The FTC announced Facebook had agreed to pay a record $5 billion penalty as a result of the agency's probe following the Cambridge Analytica scandal. The fine was the largest ever imposed on a company for violating consumer privacy, the FTC said in its announcement.
In addition to the fine, Facebook agreed to adopt a new privacy program that would require Zuckerberg and compliance officers to submit quarterly certifications to the FTC assuring the company is in compliance.
"Any false certification will subject them to individual civil and criminal penalties," the FTC said.
Sept. 6, 2019 — State attorneys general open antitrust probe
Eight state attorneys general announced they had begun investigating Facebook for antitrust reasons. The coalition included Colorado, Florida, Iowa, Nebraska, New York, North Carolina, Ohio, Tennessee and Washington, D.C.
"We will use every investigative tool at our disposal to determine whether Facebook's actions may have endangered consumer data, reduced the quality of consumers' choices, or increased the price of advertising," investigation lead Letitia James, the New York attorney general, said in a statement.
Sept 19, 2019 — Zuckerberg goes to Washington
In a rare move, Zuckerberg pays a visit to Washington, D.C., where he has private meetings with President Trump and lawmakers, including some who have proposed regulation that could affect the company. It's quite a change from 2017, when he didn't even show up to the first congressional hearings about foreign powers using Facebook to try and influence the 2016 presidential election.
Sept. 25, 2019 — DOJ reportedly opens antitrust probe
Following the FTC and state attorneys general, the U.S. Justice Department opened an antitrust investigation on Facebook in October, according to a Reuters report.
Oct. 1, 2019 — In leaked recording, Zuckerberg says he'll "go to the mat" to fight breakup
Zuckerberg told Facebook employees that he expects Facebook will have a legal challenge if Warren is elected president, according to recordings of internal company meetings in July that were published by The Verge.
In the recordings, Zuckerberg said he bets Facebook would win the legal challenge, but he would not like a legal fight with the U.S. government.
"We care about our country and want to work with our government and do good things," Zuckerberg said. "But look, at the end of the day, if someone's going to try to threaten something that existential, you go to the mat and you fight."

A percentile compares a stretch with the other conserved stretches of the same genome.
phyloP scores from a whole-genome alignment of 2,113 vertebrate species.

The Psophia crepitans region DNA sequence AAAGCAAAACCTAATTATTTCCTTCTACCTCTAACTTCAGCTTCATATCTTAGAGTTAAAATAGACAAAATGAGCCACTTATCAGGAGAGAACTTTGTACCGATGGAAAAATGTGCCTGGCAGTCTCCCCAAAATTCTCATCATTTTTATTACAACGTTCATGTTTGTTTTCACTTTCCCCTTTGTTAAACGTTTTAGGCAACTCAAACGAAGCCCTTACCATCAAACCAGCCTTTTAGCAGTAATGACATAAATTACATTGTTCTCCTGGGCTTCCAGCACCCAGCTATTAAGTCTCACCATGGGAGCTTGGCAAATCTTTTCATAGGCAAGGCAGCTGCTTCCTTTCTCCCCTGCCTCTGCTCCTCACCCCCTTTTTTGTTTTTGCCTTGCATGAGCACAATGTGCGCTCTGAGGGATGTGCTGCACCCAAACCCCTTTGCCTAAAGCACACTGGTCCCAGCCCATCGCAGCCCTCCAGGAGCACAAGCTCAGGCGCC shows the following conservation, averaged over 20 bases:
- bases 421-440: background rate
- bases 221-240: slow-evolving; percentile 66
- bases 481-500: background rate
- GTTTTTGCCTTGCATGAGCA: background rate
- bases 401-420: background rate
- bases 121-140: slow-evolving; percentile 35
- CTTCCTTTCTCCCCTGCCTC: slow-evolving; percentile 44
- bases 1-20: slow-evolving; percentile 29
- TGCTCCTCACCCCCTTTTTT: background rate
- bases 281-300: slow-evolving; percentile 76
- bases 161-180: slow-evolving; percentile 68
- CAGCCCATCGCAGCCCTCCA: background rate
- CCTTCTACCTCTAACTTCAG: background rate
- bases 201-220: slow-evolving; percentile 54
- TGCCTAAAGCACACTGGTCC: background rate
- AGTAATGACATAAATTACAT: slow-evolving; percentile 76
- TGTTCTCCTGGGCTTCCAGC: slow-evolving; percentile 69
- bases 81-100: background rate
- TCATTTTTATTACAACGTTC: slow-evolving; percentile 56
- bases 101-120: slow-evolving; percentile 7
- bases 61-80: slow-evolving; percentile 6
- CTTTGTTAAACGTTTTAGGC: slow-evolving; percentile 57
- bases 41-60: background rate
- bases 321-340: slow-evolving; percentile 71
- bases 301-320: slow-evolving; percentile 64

Oct. 22, 2019 — State attorneys general probe expands
The coalition of state attorneys general investigating Facebook announced it had expanded to include a total of 47 states and U.S. territories.
"As we continue our investigation, we will use every investigative tool at our disposal to determine whether Facebook's actions stifled competition and put users at risk," James said in a statement.
Oct. 30, 2019 — Zuckerberg makes case against Instagram divestiture
Speaking with analysts during Facebook's third-quarter earnings report, Zuckerberg was asked about how the increased regulatory scrutiny could impact the company. Zuckerberg's answer focused on Facebook's 2012 $1 billion acquisition of Instagram, saying that the photo-sharing app would not be what it is today without Facebook's help.
"A lot of the antitrust questions that are out there that are going to be about our acquisition of Instagram, right?" he said. "There's going to be a lot of scrutiny of that acquisition in particular."
Nov. 6, 2019 — California discloses Facebook probe
The most notable absentee in the coalition of 47 state attorneys general probing Facebook was the company's home state of California.
That may be because the state had quietly opened its own investigation into the company in 2018.
California State Attorney General Xavier Becerra made the disclosure after the state filed court documents seeking the San Francisco County Superior Court to require Facebook to comply with its requests for additional documents related to the Cambridge Analytica scandal.
Becerra accused Facebook of dragging its feet by failing to comply with subpoenas, and said that the company had not searched emails of Zuckerberg and COO Sheryl Sandberg that might relate to its investigation.
Nov. 6, 2019 — NBC publishes trove of internal Facebook documents
NBC published a trove of 7,000 documents related to the Six4Three lawsuit against the social network.
The documents include 4,000 internal Facebook communications that discuss a number of topics, including how the company picked and choose which companies received preferential access to user data and which were kicked off altogether.
An employee described Zuckerberg as a "master of leverage" in one document. An employee in another document described the company's decision to give data access to companies based on how threatening they are to Facebook as "sort of unethical."
WATCH: Here's how to see which apps have access to your Facebook data — and cut them off